Even children will love sauerkraut when it is prepared this way. The bacon, apple, and onion make it surprisingly sweet and mellow. Use it as a vegetable or side dish, or layer it with a variety of smoked meats, such as ham, smoked pork chops, hot dogs, or sausages to make the classic French one-pot meal called, Choucroute Garni. If you use sugar-free meats, the carb count will be the same as for sauerkraut alone.
Real, fermented sauerkraut is a traditional food that deserves its reputation as a superfood. When using sauerkraut in recipes, I reserve some of the liquid. After the dish is cooked and has cooled down a bit, I spoon some of the liquid over the plate to replenish the live microbes before serving. To get the full benefits of the active, live probiotics you must eat fermented foods cold or just warm.
1 package or jar of fresh sauerkraut (most brands come in 28 ounce jars),* drained, reserving liquid
¼ cup water or white wine
1 apple, cored but not peeled, cut in half
1 onion, peeled and cut in half
¼ pound (4 or 5 slices) bacon
Put sauerkraut in a deep pot, with about half the liquid. Add the water or white wine to the pot and bury the apple, cut side down, and the onion in the sauerkraut. Lay strips of bacon over the sauerkraut. Cover the pan and place over low heat. Cook for about an hour or until the apple and onion are very soft, checking occasionally and adding water if necessary. Remove the apple and onion before serving. If you are careful not to move them while cooking, they can be scooped out with a spoon, even if they have disintegrated. (You can eat them if you choose, they are delicious, but will add carbs to the dish.) Top each serving with some of the reserved juice after placing on plates, if desired.
Makes about 3¾ cups or 7½ servings of ½ cup sauerkraut.
Most sources list sauerkraut as having 1 gram of carbohydrate and 1 gram of fiber, giving it a net count of zero, probably because the numbers are rounded and the portions are usually small. The count below includes some of the sugar in the sauerkraut that will have been eaten during fermentation, so it may actually be very close to zero.
Per serving—Total carbs: 3.8g; Protein: 2.3g; Fiber: 3.1g; Fat: 8.8g; Calories: 104; Net carbs: 1.5g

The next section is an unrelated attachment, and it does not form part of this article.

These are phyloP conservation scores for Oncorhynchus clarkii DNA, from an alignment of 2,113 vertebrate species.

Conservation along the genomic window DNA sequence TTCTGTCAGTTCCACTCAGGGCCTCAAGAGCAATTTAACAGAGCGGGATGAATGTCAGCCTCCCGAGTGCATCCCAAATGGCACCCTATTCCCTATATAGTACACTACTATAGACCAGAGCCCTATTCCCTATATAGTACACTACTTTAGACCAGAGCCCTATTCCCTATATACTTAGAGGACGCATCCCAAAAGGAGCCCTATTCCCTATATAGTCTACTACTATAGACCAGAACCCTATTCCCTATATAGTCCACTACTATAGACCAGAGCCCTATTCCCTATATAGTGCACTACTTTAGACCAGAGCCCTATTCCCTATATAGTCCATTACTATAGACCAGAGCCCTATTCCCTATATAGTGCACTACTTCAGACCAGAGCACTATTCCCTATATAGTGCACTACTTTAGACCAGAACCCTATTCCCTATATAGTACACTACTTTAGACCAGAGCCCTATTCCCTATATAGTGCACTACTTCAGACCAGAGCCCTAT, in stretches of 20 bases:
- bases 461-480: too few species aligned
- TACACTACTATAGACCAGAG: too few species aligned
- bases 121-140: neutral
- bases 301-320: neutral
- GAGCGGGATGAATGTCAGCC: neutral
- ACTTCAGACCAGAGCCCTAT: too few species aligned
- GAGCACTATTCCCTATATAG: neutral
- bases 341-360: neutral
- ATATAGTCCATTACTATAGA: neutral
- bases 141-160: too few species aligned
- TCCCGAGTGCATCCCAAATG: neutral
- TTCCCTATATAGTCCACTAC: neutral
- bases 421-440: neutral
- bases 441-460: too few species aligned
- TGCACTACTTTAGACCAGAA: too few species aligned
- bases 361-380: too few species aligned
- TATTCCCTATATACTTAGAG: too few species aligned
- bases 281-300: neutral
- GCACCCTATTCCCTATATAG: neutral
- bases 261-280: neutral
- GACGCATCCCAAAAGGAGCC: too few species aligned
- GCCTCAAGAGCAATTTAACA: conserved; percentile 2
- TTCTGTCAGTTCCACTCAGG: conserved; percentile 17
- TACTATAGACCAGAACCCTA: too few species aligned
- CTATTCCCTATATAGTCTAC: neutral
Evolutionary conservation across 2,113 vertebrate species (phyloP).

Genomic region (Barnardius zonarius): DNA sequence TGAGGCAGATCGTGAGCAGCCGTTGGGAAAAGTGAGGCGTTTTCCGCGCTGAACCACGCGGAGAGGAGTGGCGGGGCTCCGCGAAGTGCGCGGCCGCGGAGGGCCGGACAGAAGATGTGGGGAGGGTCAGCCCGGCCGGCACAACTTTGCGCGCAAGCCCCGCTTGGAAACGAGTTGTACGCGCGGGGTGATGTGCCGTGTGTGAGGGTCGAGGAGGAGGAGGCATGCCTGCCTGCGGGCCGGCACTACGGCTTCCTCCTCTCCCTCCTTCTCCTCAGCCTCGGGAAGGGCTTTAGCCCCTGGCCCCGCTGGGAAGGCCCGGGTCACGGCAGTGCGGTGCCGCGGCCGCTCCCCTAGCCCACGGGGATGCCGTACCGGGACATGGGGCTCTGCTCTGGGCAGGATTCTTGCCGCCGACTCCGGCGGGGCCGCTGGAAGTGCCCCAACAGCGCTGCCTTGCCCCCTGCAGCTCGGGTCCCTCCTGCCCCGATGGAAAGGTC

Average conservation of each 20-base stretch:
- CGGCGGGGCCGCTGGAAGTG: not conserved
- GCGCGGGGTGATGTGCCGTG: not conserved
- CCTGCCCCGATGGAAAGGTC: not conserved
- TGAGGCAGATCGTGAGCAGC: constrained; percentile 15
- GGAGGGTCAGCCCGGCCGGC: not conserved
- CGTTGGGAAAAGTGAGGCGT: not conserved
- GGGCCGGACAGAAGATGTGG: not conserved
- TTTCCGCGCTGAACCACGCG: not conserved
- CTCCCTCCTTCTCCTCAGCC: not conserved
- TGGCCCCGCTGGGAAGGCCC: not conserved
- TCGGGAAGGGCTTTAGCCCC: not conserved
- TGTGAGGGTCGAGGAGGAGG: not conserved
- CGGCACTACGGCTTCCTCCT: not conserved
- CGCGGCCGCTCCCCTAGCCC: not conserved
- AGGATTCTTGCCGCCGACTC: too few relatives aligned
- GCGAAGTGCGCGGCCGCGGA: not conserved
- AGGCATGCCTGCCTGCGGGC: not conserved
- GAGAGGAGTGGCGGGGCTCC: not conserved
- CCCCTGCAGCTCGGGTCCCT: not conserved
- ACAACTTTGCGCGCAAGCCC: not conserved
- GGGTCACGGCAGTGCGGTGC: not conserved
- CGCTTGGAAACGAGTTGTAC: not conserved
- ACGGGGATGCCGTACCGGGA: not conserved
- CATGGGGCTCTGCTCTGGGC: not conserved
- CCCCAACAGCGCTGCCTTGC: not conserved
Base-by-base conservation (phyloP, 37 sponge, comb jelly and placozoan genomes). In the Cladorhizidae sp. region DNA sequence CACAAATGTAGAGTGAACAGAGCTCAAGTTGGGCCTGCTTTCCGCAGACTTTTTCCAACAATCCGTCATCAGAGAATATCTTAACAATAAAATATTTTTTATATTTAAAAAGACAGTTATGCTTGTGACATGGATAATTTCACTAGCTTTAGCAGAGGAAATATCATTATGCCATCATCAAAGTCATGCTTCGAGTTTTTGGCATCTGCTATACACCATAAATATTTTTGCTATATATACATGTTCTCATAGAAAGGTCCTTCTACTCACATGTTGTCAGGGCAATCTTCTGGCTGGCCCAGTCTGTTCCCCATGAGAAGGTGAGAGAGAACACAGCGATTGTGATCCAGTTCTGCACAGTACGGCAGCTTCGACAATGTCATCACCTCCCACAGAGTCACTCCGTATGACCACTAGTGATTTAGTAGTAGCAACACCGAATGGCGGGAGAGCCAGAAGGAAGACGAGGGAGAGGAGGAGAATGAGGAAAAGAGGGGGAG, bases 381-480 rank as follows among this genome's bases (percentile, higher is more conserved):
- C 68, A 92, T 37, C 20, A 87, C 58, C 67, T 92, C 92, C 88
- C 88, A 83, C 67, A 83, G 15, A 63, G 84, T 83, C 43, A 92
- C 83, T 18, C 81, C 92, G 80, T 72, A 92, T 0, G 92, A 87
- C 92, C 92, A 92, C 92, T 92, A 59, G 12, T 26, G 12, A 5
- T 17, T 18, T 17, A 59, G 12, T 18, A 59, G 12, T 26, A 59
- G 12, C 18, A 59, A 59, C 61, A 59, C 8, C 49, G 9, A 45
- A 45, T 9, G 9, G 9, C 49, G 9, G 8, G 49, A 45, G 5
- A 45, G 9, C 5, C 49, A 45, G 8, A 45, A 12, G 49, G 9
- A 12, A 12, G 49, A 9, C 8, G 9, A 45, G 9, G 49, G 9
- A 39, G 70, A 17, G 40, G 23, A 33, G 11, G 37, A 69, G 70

Total weight: 1 pound 6 1/3 ounces or 631 grams
Weight per serving: 3 ounces or 84 grams
Preparation time: 10 minutes active, 1 hour and 10 minutes total
For this easy and delicious French one-pot meal, the sauerkraut is layered with a variety of cured or smoked meats and cooked until the meats are meltingly tender.
Add a variety of cured pork to the Bavarian Sauerkraut recipe above.such as smoked pork chops, sliced ham, hot dogs, and/or sausages. Use white wine rather than water. Place smoked pork chops, if using, in the bottom of a large, greased pot and cook on medium-high until just brown. Add onion and apple as in recipe above and layer with other meats. Cover with sauerkraut and lay bacon strips over top. Cover pot and cook on low heat for about an hour until apple and onion are tender and very soft. Spoon meat and sauerkraut onto plates and top each serving with some of reserved juice.
*Fresh, crisp, sauerkraut can be found in glass jars or plastic pouches in the refrigerated cases at most grocery stores, usually near the fresh pickles. Look for ones that are “naturally fermented,” like Bubbie’s. The ingredients list should say only, “cabbage and salt.” You can also buy it at a delicatessen. Better yet, you can also make your own sauerkraut from shredded cabbage. There are lots of recipes online for making it. Here’s one from Sarah Pope, a fermented food specialist with The Weston A. Price Foundation: http://realfoodeater.com/best-homemade-sauerkraut-recipe/
The liquid from naturally fermented sauerkraut can be used as a tonic. Dilute it with water, add a little sweetener, and serve over ice. Think of it as living lemonade! You can do the same thing with the juice from natural pickles or apple cider vinegar.
Recipe adapted from Nourished; a Cookbook for Health, Weight Loss, and Metabolic Balance.
(c) 2015, Judy Barnes Baker, www.carbwars.blogspot.com